Pothole Repair Solutions
It is a sad fact that the appalling state of the UK’s roads is now the worst it has ever been.
Whether quiet country lanes, town and city roads and even some of the busiest motorways, our roads are crumbling away and the biggest problem of all is potholes.
Years of neglect and under funding have clearly contributed hugely to this blight on our roads and highways, coupled with the massive increase in traffic and in particular heavy lorries. But a major part of the pothole problem must lie with the lack of forward planning by central and local governments who must surely have been aware that the road infrastructure would need a running programme of maintenance to keep up with traffic development.
Quick pothole fixes solve nothing
Rather than effect proper, long-lasting repairs to potholes councils seem to have mostly gone for short-term repairs which are cheap but serve only to plug the gap – literally – for a few months before the pothole reappears. All it takes for a pothole to reappear is a short period of heavy rain or severe frost and snow.
Part of the problem appears to be that councils can quite easily absolve their responsibilities for any damage done to vehicles, or for injuries sustained, by claiming that they have checked the condition of a road in accordance with their own criteria. There appears to be no government-set standard for a system of road checking and individual councils can set their own schedules. The result is that millions are paid out in compensation every year to road users who fall foul of potholes. Surely the money could be better spent by adequately maintaining roads in the first place.
Long-lasting pothole repair is possible
Councils spend an average £50 on a small pothole repair so they presumably think this is good value for money. This often involves a simple method whereby a man with a shovel pours a small amount of tarmac into the hole and levels it over. Job done. This is then unfortunately prone to breaking up or sinking in again shortly thereafter because water will make its way underneath the repair.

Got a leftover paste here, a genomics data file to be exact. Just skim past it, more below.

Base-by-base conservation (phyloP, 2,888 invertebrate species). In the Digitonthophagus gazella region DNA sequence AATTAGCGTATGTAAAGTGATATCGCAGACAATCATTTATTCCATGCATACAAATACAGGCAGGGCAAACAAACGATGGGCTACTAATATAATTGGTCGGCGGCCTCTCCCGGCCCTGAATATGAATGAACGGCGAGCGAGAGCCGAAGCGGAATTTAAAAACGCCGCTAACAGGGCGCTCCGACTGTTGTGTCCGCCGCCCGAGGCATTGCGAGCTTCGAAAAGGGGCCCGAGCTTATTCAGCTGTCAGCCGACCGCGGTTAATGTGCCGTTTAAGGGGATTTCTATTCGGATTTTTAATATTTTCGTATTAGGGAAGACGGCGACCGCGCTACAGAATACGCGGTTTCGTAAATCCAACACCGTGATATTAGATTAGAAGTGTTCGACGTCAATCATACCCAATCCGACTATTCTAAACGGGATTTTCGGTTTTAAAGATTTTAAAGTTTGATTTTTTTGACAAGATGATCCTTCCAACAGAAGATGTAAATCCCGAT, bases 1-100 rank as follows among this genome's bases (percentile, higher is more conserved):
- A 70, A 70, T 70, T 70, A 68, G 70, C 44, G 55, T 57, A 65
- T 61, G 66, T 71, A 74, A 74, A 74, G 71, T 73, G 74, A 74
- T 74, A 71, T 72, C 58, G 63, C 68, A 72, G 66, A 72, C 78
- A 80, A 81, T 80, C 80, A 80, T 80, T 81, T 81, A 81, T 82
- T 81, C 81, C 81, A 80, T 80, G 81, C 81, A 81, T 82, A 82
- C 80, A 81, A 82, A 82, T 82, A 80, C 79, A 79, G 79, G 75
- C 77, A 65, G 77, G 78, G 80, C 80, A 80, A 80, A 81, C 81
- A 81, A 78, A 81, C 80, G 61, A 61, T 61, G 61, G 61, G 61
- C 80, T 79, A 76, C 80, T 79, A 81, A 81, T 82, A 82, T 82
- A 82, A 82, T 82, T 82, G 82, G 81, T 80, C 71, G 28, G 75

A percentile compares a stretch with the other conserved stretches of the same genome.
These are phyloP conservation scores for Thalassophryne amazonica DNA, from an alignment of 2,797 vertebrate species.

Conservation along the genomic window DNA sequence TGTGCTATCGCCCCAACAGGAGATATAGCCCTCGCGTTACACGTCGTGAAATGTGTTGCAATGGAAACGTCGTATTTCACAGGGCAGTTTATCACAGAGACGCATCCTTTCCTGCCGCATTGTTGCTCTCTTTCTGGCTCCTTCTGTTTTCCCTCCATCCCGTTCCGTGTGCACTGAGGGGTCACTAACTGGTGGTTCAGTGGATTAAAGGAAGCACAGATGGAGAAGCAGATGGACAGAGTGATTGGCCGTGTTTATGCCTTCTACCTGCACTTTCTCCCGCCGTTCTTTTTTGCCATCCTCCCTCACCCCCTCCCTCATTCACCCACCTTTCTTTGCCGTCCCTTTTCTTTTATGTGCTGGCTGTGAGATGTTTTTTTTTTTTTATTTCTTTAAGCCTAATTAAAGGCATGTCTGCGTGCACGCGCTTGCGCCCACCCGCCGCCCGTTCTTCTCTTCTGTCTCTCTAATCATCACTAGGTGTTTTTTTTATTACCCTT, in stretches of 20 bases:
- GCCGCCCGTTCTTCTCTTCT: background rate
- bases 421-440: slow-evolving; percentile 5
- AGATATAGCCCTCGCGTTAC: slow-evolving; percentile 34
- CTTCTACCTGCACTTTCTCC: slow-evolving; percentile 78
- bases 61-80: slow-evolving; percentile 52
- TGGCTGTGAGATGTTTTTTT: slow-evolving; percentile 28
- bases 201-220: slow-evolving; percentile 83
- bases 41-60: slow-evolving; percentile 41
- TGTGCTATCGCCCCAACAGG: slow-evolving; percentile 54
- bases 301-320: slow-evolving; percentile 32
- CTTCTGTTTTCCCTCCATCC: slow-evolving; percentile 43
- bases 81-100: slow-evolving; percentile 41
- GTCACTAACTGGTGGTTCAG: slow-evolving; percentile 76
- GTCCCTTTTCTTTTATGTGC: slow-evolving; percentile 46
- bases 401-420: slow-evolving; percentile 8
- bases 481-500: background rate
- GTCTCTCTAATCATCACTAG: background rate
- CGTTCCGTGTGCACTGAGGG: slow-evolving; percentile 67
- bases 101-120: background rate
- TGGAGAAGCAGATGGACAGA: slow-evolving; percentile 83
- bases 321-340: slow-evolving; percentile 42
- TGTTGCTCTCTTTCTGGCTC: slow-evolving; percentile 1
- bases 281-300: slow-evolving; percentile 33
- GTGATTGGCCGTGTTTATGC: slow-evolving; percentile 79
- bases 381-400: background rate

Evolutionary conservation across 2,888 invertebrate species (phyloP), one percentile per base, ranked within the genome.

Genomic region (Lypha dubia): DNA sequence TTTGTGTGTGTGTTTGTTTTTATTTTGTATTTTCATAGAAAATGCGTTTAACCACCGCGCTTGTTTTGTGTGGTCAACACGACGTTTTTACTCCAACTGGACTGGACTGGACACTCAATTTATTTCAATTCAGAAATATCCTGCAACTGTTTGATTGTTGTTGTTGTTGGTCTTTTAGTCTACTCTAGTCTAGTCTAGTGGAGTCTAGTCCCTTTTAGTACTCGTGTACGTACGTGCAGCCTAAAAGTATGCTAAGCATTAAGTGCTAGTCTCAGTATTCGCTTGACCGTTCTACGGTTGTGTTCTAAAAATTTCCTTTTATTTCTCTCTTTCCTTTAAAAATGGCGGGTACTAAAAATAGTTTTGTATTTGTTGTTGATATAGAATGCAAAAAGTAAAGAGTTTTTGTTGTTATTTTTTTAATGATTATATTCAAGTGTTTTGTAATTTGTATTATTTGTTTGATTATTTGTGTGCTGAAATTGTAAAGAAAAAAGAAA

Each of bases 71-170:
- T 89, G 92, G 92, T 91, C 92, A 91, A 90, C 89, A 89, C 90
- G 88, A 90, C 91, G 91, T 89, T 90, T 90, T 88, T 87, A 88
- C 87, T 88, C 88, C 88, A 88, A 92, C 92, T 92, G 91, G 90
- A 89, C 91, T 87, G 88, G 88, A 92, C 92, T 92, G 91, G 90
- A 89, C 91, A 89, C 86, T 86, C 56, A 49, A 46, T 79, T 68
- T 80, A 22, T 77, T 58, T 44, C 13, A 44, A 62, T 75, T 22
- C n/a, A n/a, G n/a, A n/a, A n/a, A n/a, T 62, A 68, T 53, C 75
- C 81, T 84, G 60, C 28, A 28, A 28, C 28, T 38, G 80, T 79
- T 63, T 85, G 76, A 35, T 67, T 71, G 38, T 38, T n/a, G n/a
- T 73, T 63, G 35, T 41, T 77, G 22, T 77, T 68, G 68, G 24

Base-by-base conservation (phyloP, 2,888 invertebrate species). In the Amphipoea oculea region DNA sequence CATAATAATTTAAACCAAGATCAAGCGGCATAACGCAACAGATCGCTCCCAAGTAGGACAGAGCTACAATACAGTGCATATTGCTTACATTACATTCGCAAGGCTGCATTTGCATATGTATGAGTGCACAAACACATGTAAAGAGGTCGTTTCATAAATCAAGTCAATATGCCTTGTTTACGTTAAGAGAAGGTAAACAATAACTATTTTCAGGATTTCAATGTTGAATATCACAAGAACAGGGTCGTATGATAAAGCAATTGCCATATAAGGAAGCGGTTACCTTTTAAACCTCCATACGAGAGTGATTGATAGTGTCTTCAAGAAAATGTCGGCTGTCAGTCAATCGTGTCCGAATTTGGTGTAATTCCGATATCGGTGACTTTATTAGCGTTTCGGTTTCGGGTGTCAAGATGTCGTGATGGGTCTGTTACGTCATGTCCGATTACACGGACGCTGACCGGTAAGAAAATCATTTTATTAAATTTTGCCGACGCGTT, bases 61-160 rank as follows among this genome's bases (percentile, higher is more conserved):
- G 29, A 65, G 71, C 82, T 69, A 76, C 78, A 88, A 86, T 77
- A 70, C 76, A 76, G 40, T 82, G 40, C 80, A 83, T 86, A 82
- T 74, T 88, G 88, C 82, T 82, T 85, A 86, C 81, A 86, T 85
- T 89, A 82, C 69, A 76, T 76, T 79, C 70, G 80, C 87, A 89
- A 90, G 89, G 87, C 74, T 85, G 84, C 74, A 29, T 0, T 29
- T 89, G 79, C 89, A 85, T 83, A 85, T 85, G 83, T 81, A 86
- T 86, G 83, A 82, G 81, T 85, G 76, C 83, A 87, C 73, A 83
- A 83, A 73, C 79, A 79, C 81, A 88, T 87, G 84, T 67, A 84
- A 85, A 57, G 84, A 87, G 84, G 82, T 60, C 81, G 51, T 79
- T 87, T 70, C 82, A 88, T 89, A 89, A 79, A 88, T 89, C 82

A much better way is to use infrared tarmac repair. This involves heating the damaged area until it becomes soft and workable. An application of rejuvenating emulsion is applied followed by new tarmac to fill in any voids. The area is then compacted down so that a seamless patch is heat-bonded to the surrounding area. It is the thermal bonding process which ensures no water can leak through the repair.
Environmentally friendly pothole repairs
One of the great advantages of using this technology is that the cost of it is comparable to conventional repairs but a repair done in this way will last much, much longer. The infrared process takes an average 20 minutes or less and is a suitably eco-friendly method as it utilises existing tarmac.
It makes no sense for councils to continue to use outdated, expensive and short-term pothole repair methods when the new technology is in place to provide long-lasting, cost-effective repairs.
Planned maintenance is the only way forward, both to protect budgets in the long term and ensure that our roads are kept to high standards that we rightly should expect.
Renoo.co.uk are a national one-stop, pothole repair shop and specialise in providing long-lasting, cost-effective solutions to pothole damage.